It should be noted that, in certain situations, it may be advantageous to use a series array of multiple cavities—as opposed to a solitary cavity—to fulfill/complement a given cavity role as set forth above. This may be advantageous if, for example, a single cavity cannot produce a satisfactory effect within given ancillary parameters—such as a sufficiently strong field within an available space—in which case an array of successive cavities can be employed to produce a cumulative effect. In such a set-up, the terminal drift space after the last cavity in the array may be shortened if an intermediate drift space is created between successive members of the array. In a particular embodiment of a multiple-cavity series array, a supplementary TM010 ow cavity is provided directly upstream or downstream of the temporal focusing cavity, and is configured to produce a second harmonic and reversed phase of the excitation in said temporal focusing cavity (at a zero crossing). Attainable resolution is typically limited by longitudinal aberrations, but can be improved by adding said supplementary cavity, which acts to remove first-order “spherical” aberrations. To understand this, it should be noted that the electric field in the temporal focusing cavity has a sinusoid temporal shape, and the invention will work most optimally if a beam pulse enters the temporal focusing cavity only during a sufficiently linear part of said sinusoid (i.e. close to a zero crossing); if the pulse is “too long” before recompression, then the temporal focus will be affected by aberration effects analogous to spherical aberration in conventional focusing optics. One way of ensuring such linearity is to tailor the beam pulses to be sufficiently short; however, if this is not (sufficiently) feasible, then said supplementary cavity acts to mitigate any non-linearity effects present.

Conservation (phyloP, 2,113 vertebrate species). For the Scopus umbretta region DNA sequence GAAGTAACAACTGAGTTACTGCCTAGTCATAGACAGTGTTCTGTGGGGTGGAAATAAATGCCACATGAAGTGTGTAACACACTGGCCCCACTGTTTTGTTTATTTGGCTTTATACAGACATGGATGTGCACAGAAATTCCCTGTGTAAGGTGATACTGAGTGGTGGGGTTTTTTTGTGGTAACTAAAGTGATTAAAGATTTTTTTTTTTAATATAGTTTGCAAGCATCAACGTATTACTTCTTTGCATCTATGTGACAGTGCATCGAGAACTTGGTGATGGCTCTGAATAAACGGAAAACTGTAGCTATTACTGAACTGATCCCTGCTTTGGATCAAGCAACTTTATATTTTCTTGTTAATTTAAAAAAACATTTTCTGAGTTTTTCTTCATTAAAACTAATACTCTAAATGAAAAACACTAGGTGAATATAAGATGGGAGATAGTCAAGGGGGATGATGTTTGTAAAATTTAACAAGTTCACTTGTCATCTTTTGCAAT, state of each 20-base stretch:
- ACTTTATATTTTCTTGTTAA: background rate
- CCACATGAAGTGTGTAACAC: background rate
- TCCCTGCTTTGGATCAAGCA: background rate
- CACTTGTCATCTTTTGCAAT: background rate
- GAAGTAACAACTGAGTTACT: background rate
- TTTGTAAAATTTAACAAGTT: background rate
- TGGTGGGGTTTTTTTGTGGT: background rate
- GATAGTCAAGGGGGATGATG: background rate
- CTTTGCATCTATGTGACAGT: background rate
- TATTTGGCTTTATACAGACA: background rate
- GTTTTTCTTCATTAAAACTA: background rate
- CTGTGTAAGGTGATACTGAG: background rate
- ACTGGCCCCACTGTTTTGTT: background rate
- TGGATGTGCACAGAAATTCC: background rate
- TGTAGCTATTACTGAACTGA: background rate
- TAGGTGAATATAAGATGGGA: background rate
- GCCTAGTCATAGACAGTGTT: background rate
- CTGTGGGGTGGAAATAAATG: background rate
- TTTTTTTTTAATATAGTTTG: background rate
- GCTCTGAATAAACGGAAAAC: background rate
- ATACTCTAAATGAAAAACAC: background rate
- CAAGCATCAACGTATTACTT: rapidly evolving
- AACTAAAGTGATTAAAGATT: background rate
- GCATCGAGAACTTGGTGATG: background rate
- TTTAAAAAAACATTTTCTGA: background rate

As already alluded to above (when discussing the energizing cavity), the present invention can be advantageously used when:
- Said specimen has a property that changes as a function of time;
- Said pulsed beam is used to assemble a temporal series of momentary (spectroscopic) snapshots of said specimen, thereby capturing temporal evolution of said property.